Despite being one of Japan’s largest cities, despite lying neatly right in the centre between Japan’s two biggest metropolitan areas, Nagoya feels like a strangely isolated city. Perhaps it’s the curse of those freeways and Shinkasen lines, which make it a bit of a flyover city for bands playing the Tokyo and Osaka/Kyoto areas that makes Nagoya such a cultural island. Bands who are hot names in every major city between Tokyo and Fukuoka mean nothing in Nagoya, while peripheral acts from elsewhere can sometimes command huge audiences. It is a city of over two million, with a gravity well encompassing nearby cities such as Gifu, Toyota and Yokkaichi, but it behaves like a small town, with a few key spots and scene figures seeming to exert a huge influence over the musical conversation the city has. And the reverse is true too: a band can grow up fully formed in Nagoya without even the most powerful indie music antennae in the rest of the country picking up even the faintest signal. When I visited Nagoya last year, I dropped by a couple of these key spots — File-Under Records and Bar Ripple — and both places were buzzing with the same recommendation: Noiseconcrete x 3chi5’s debut album Suna-Ji-Kei (or Sandglass as the band themselves call it in English).
On first glance, this duo fits into the growing format of noise guy + girl vocalist that seems to be have been gaining ground over the past couple of years as the fashion kids get hip to noise. We’ve visited this general territory before with Jun Togawa and Hijokaidan’s Togawa Kaidan project (No.10 on this list) and there are occasional similarities in how Noiseconcrete x 3chi5 play with the borders between voice and noise. On Don’t Hate Me!, 3chi5’s vocals are contorted and raw, entwined with the harsh slashes of noise, while on the closing Dake her breathy utterances alternate with vocalisations that blur the line between human and machine. Also like Togawa Kaidan there are moments of vocal-less pure noise that interrupt the proceedings, with the two-part Behemoth no Yume.
Nevertheless, while Togawa Kaidan (and many of the pop/noise crossover records that have sprung up playing off the subcultural appeal of idol music) is interested in the tension between pop and noise, Suna-Ji-Kei tends to treat melody and noise as two dimensions of the same thing that are fundamentally at home with each other. When the noise elements of Ernst no Gensou scream into the frame like angry rockets, and the vocals tilt towards them with an edge of distortion, but elsewhere 3chi5’s delivery rings out clear, delivering her abstract poetry through bluesy improvisations that oscillate portentously around a couple of core notes against a backdrop of sparse industrial beats, simple chimes, and drones.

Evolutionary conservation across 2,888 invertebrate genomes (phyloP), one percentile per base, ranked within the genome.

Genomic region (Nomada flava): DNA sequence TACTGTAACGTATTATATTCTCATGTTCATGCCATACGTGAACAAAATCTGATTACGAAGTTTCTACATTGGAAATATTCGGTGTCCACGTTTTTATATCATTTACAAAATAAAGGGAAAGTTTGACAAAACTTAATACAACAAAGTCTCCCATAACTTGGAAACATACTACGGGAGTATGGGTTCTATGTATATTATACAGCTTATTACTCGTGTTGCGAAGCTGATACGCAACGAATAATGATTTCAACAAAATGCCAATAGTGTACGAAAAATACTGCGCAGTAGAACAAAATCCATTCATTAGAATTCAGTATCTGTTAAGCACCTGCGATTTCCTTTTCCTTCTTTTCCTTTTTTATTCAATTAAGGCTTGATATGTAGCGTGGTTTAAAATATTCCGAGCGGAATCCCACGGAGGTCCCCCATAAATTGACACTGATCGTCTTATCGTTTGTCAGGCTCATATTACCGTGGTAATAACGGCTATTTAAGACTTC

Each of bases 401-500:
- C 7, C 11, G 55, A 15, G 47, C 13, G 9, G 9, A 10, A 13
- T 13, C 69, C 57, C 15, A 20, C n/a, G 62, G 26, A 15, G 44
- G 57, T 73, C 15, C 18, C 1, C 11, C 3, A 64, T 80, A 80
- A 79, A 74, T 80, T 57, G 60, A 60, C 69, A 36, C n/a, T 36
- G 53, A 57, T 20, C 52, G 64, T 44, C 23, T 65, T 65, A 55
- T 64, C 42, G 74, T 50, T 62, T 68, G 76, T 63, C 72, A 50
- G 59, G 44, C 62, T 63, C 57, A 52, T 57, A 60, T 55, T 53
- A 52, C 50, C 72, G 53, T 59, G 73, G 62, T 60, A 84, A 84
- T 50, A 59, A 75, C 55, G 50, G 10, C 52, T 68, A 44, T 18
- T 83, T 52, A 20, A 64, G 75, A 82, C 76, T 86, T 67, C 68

While the most obvious musical touchstone on first listen might be a trip hop act like Portishead, an even sparser FKA Twigs might be a more appropriate comparison. Dig deeper, however, and there’s also a thread linking what Noiseconcrete x 3chi5 do back to postpunk. Just as the original trip hop scene shared some of its roots with the jazz- funk- and dub-influenced Bristol postpunk scene, there are perhaps echoes in Suna-Ji-Kei of the gothic-edged, Joy Division-influenced postpunk that Nagoya bands like Zymotics/Vodovo, Sekaitekina Band and most recently WBSBFK trade in, not to mention the more obvious noise and hardcore influences. This is reflected in the members’ own roots, with Noisconcrete sharing close connections with the Nagoya hardcore scene, and 3chi5 also performing as part of the postpunk/experimental rock band Ghilom.
What Noiseconcrete x 3chi5’s music shares most particularly with postpunk is the way it seems to be reconstructing the jagged shards of other musical genres in a way that still allows you to see the join. The resulting album is at once dark, minimal and harshly industrial, but also captivating, melodic and beautiful. Most of the people I spoke to in Nagoya were in no doubt what their album of 2016 was, and Suna-Ji-Kei makes a strong case for best thing released in the whole country.